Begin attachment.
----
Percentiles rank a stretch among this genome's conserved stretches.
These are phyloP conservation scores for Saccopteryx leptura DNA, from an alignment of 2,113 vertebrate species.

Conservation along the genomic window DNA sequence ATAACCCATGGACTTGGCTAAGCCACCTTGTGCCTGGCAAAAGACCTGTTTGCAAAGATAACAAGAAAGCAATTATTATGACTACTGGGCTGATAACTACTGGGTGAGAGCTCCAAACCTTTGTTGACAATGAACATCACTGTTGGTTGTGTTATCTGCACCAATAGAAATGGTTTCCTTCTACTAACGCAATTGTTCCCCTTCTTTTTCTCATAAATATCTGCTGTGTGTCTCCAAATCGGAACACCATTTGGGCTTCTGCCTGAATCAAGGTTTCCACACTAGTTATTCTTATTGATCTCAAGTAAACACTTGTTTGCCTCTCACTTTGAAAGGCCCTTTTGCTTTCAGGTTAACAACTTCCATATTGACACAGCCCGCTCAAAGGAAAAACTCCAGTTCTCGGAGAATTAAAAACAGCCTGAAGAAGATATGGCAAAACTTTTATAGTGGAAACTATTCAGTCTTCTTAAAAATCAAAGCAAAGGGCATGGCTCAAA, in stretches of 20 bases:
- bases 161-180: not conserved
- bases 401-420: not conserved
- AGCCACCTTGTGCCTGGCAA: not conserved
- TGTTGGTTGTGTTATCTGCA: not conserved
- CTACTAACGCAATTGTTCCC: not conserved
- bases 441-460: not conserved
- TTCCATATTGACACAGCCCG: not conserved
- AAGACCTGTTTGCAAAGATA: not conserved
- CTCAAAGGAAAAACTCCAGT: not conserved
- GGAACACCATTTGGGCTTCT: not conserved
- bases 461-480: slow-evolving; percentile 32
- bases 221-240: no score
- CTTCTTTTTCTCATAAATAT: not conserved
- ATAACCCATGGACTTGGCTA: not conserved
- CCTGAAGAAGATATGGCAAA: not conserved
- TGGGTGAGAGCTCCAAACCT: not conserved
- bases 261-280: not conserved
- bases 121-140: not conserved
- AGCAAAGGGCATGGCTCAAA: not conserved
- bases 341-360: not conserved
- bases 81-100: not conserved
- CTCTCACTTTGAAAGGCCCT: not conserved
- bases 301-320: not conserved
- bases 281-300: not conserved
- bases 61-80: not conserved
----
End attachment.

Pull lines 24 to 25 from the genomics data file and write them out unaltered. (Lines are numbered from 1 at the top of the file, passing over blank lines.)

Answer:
- bases 81-100: not conserved
- CTCTCACTTTGAAAGGCCCT: not conserved